We have enviromental laws here, and in fact, part of my son's job to see that they are complied with, including ground water concerns, and extensive livestock opperations

There is a far greater issue with ground water here in Alberta, with fracking for oil!

Yes, I try to eat healthy, but like Equicrzy, try to keep a balance between hype , alert to every morsal I place in my mouth, and true issues, far as food safety. I won't be fear mongered or blindly sold on 'organic' putting blind faith in the application of that label, seduced into paying at times, for that label alone

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oh i'm not "fear mongered" into it, I just know what tastes better to me and what my stomach and digestive tract work best with. or better said, what tastes like crap and doesn't seem to appeal to my system in general.

we don't eat that much meat anymore, but that's where we notice the biggest difference. that and eggs which we buy from our neighbor whose chickens we see running around everyday pecking at the ground. we know what they eat, sometimes it's leftover undressed salad or fruit from our table and the eggs are outstanding both in appearance and taste. i'll never eat an industrial raised egg again--doesn't look or taste like anything.

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Just thought of a funny thing. At one time I bought some fish called basa, I should have researched it! I was too complacent, in this case!

Hubby googled it, and found it was a cat fish, raised in one of the most polluted rivers in the World (Mekong delta)

A few years after the spike in popularity of basa fish, scientists discovered the danger of its consumption. Basa fish are farmed along the Mekong River—one of the most polluted rivers in the world. Large manufacturers planted along this river frequently dump extremely toxic and dangerous chemicals and industrial waste directly into it. In June of 2001, the US Food and Drug Administration imposed increased and more thorough testing on Southeast Asian farm-raised seafood including the basa fish after repeatedly discovering fish contaminated with heavy metals and banned antibiotics.

Needless to say, the rest of it went into the garbage!

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oh i'm not "fear mongered" into it, I just know what tastes better to me and what my stomach and digestive tract work best with. or better said, what tastes like crap and doesn't seem to appeal to my system in general.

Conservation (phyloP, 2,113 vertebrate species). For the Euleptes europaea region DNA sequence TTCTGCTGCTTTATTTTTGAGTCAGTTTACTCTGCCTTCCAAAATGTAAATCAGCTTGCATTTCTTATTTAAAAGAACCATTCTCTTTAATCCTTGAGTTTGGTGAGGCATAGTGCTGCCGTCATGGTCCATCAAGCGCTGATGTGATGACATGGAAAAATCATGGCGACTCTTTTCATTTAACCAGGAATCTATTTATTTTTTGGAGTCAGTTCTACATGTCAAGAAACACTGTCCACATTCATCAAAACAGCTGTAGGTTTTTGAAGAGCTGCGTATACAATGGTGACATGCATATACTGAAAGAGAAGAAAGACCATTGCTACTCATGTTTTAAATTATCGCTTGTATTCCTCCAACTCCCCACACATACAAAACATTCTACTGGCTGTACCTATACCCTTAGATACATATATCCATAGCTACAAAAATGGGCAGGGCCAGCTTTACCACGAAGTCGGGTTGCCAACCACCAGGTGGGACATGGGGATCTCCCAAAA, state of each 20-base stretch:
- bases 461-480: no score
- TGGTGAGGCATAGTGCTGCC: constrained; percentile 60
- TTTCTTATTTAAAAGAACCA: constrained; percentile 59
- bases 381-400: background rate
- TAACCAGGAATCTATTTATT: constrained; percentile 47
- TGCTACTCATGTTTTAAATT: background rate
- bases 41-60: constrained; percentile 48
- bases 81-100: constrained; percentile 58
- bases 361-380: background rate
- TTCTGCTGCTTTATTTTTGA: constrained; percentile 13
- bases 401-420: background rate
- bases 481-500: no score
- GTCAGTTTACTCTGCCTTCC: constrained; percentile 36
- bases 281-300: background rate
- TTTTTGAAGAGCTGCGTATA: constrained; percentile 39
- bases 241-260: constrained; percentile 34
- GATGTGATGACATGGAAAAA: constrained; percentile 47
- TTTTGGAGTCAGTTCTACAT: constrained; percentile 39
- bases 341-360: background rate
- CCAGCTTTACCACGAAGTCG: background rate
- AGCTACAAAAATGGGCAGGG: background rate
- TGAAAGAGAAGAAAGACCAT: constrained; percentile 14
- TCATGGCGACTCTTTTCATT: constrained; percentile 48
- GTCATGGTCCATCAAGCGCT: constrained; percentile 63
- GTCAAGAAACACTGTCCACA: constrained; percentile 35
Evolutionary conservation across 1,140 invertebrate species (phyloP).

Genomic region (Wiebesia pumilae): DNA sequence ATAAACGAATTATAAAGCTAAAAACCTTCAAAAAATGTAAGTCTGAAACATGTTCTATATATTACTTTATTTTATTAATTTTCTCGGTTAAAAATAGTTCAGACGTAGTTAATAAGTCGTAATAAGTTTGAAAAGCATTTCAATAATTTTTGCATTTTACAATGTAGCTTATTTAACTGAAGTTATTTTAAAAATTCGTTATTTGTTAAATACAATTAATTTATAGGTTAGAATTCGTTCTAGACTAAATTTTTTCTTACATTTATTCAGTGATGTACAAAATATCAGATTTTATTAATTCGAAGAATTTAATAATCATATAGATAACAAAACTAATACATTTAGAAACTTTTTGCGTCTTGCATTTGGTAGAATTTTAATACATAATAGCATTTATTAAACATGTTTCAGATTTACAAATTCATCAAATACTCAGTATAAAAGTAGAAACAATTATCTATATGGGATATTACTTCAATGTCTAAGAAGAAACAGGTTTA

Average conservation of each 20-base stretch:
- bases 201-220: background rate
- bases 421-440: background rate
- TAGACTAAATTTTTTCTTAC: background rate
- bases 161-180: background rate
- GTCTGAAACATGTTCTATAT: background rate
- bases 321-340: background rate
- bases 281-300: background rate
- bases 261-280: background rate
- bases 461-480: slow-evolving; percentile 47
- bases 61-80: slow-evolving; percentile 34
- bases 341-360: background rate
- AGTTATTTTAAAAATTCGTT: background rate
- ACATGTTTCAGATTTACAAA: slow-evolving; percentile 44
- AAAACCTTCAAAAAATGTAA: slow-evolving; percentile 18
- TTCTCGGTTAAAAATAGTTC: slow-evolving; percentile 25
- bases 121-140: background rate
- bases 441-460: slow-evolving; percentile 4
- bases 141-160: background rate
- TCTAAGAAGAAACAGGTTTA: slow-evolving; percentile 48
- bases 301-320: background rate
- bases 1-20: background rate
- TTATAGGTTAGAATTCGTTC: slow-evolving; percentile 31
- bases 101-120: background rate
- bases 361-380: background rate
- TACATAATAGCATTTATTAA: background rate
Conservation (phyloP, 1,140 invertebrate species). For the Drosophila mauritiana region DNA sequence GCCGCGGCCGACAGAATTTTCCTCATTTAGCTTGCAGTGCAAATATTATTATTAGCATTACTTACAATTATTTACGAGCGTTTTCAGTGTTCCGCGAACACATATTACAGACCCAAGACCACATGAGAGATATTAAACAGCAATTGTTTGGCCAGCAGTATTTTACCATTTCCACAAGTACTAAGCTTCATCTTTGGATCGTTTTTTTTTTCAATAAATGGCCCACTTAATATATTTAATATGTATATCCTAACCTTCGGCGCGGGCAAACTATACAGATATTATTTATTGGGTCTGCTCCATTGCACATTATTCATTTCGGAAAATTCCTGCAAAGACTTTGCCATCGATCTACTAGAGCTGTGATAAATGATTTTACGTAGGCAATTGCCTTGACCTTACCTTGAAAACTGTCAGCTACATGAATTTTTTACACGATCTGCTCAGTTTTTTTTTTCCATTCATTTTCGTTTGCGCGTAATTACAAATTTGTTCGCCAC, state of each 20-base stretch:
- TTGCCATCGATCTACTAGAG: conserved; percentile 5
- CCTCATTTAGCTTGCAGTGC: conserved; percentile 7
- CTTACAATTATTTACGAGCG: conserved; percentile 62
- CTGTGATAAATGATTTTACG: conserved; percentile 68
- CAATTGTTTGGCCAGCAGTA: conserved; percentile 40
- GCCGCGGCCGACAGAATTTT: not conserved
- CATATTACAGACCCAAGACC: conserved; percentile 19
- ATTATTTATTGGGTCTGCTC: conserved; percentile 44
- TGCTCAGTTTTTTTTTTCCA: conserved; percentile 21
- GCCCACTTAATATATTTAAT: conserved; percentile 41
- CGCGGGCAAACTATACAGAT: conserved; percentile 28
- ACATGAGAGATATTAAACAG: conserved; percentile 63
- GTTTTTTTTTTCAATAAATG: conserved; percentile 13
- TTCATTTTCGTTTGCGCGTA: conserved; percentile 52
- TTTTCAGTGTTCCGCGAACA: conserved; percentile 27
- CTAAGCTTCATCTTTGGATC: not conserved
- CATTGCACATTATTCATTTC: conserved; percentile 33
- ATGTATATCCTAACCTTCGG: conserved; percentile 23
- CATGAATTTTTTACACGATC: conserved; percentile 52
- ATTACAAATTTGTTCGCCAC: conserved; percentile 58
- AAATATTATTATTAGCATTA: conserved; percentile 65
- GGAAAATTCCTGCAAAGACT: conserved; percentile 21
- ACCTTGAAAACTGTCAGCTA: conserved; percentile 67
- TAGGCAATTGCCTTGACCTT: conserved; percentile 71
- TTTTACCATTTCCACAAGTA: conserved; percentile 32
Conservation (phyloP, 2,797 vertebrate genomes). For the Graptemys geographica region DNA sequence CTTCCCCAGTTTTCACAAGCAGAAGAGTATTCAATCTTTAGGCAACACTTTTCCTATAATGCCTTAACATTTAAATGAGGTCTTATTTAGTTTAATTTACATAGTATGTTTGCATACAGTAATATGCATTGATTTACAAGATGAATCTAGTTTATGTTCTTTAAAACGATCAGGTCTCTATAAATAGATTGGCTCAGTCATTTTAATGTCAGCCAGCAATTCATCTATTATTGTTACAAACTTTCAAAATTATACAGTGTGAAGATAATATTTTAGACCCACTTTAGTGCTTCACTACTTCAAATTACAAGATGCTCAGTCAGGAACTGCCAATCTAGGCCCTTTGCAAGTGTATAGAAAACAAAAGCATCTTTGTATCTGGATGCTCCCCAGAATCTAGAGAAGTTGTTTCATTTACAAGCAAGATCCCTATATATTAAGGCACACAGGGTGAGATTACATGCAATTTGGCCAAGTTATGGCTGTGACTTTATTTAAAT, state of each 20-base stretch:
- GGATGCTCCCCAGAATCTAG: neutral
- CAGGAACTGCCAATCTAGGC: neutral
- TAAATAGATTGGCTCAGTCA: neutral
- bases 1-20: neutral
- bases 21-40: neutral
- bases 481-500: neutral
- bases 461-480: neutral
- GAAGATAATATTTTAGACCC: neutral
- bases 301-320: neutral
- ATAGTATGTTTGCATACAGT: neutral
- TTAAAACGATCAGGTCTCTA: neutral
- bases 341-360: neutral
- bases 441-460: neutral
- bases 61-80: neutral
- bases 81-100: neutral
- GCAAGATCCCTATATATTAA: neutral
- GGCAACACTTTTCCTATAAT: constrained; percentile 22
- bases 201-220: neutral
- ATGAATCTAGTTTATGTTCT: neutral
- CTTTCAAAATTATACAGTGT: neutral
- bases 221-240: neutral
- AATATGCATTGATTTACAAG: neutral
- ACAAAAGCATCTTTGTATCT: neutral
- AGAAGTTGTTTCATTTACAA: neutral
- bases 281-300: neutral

we don't eat that much meat anymore, but that's where we notice the biggest difference. that and eggs which we buy from our neighbor whose chickens we see running around everyday pecking at the ground. we know what they eat, sometimes it's leftover undressed salad or fruit from our table and the eggs are outstanding both in appearance and taste. i'll never eat an industrial raised egg again--doesn't look or taste like anything.

Taste can be a developed thing! I grew up eating eggs from our chickens that had the run of the farm yard. After years of buying eggs, when I went back to eating some of the eggs they tasted very strong! Those chickens loved to peck the fly larva out of the horse and cow manure ! Worms were another great delicacy

I won 't touch milk now, having bee forced to drink warm un pasteurized milk straight from the cows, as a child.

Yes, fresh tomatoes sure beat those grown in hot houses.

In other words, I make choices, as to what I can live with, what foods truly have a benefit that are claimed to be organic raised, and which have little benefit, except for the pocket book of those selling it

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Here's a quote from the article linked above.

"In testing levels of pesticides found in organic fruit and vegetables, the FDA found they have significantly less than conventionally grown foods. However, as one blogger recently argued, these pesticide levels are pretty low already."

Read more: http://www.businessinsider.com/economist-organic-foods-just-marketing-2012-9#ixzz3PUuJMYU8

As far as I'm concerned, any pesticide residue is too much. And I'll sure pay more to get less of it.

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How does a person know for sure there isn't a lot of lying going on?

I mean, when money is involved, lots of money, judging by the price you pay to be safer, well, there are unscrupulous people/ industries who don't give a rat's behind about your health, as long as they're raking it in.

If I've learned anything these past, almost 8 years, is, it doesn't matter what the person in front of you is swearing to, it's for sure, that same person will be saying something completely different tomorrow.

Government, big businesses/industries....no difference.

Edited by equicrzy

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LIve in the time frame that we do, in a first World country, and you are exposed to pesticides and other environmental hazzards.

You have to put some faith in FDA establishing safe levels, making sure the food industry conforms to them

Ditto for radiation exposure AnD host of other environmental hazards. If zero pesticides are your goal, better stop eating, as organic foods are not pesticide free, just lower, with both being within Food safety guidelines

that;s the entire point- is the little less level of pesticides in organic foods worth the difference in price? Many people consider organic foods completely pesticide free, and that is not true

Do you use mosquito repellant?

Edited by Smilie

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Many people eat organic because, they think they're giving themselves great health benefits, that's simply not true, that's what they want you to think, so you can justify the higher prices.